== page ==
The response was mixed — prices in some areas were listed as quite high, but often actual sales occurred at a lower, more manageable price. As balance, however, prices far beyond even the $15,000 an acre discussed have since been reported in areas of Ontario and the U.S. Midwest. Yes, it’s farmland, not development land. It’s enough to make your head whirl.
Which brings me to my next question: do you really need to expand your acres, or could you do a better job with what you’ve got?
There are such things as economies of scale, it’s true. That’s perhaps the first step in farming better, not biggest. While some expansion might need to happen to reach that sweet spot, continuing to add on to your land base without the man (or woman) power to cover it during the busy season is just going to set you back. There is such thing as spreading yourself too thin. Sure, you can hire help, but good help is hard to find and taking on employees or more employees always brings its own set of challenges.
There’s also the matter of timing. We often focus on the rush of seeding and harvest, but there are incremental gains to be made throughout the growing season that are highly dependent on timing. With a larger land base, can you get your pre-seed burn-off done in a timely fashion? Can you effectively scout establishment or early insect and disease threats? Are you hitting the ideal weed-free window? Missing it can cost you a bushel of corn a day, for example. What about fertility? If you top-dress N, can you get to the fields in time? Later in the season, are you missing the prime fungicide timing window by disease and crop? In short, if you’re farming more acres and pressed for time are you sacrificing yield potential?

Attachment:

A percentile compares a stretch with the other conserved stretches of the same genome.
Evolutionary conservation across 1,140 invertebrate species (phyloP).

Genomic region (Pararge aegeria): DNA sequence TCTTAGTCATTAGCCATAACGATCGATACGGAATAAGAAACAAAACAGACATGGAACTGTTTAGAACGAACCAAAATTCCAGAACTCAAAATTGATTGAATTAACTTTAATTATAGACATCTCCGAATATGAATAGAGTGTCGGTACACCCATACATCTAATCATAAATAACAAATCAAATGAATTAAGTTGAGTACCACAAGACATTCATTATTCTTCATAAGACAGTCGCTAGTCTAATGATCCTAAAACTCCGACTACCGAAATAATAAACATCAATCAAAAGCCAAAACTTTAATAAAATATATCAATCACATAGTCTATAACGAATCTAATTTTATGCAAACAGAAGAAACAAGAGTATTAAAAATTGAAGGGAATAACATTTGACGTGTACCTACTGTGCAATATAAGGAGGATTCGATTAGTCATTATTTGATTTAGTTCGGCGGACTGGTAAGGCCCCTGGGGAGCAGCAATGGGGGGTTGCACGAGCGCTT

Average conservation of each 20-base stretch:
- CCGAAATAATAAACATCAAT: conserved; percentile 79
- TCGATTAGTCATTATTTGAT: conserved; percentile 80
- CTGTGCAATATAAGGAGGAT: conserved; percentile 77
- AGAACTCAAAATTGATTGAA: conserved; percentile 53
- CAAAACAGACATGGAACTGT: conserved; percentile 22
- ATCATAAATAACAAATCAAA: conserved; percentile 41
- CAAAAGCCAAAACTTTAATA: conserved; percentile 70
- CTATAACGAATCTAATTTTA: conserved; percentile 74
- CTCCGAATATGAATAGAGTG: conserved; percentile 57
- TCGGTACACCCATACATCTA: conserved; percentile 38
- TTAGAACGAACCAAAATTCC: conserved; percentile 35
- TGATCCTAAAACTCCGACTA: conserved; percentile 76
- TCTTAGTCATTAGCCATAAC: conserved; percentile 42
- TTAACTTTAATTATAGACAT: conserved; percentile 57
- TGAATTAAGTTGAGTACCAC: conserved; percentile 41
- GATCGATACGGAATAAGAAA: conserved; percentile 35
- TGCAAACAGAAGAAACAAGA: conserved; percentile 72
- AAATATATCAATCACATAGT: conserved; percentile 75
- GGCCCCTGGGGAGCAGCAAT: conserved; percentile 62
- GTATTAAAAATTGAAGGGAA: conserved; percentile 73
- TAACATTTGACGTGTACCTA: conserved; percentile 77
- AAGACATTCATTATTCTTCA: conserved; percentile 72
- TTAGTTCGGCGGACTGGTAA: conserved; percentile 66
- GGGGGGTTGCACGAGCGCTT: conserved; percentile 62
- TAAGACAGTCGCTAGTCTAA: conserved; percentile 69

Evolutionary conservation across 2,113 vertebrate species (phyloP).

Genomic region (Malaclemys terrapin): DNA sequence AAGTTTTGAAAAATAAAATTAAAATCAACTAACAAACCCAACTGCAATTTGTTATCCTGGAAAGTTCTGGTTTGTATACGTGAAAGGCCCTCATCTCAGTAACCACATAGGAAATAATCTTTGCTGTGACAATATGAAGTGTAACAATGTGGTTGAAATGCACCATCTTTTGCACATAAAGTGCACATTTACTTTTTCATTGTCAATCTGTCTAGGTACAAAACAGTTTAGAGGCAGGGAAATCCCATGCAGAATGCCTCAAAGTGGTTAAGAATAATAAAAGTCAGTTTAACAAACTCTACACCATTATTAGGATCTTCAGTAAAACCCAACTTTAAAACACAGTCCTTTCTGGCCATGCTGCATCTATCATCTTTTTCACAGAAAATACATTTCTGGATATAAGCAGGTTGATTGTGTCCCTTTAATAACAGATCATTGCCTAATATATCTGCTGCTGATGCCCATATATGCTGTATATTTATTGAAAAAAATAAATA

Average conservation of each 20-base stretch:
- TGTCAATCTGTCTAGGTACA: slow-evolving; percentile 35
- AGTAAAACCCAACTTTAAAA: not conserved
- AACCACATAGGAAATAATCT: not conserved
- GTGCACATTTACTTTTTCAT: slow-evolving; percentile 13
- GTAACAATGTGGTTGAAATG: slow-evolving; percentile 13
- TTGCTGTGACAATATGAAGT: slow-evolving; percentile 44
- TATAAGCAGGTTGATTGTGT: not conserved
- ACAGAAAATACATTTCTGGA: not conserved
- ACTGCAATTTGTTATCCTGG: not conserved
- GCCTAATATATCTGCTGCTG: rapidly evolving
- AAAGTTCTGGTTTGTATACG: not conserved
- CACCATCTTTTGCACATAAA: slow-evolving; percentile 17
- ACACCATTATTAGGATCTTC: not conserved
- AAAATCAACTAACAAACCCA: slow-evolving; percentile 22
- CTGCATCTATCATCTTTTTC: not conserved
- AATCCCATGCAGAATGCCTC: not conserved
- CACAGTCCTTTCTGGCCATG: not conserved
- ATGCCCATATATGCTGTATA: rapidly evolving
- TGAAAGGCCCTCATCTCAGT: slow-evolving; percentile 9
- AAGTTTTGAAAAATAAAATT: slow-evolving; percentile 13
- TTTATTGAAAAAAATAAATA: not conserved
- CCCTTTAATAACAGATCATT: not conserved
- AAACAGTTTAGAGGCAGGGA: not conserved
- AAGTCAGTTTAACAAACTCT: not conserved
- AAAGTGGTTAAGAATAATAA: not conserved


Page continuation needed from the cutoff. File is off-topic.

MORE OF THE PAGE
I took to Twitter to ask the question: In light of high farmland values, what are you doing to farm better, not bigger? Here are some of the answers:
— Using precision ag
— Trimming debt
— More intensive land management, like tiling
— Incorporating fall seeded crops for time management
— Hiring custom operators and agronomists (it was noted that this doesn’t always work as they can also be very busy and pressed for time)
What would you add to the list?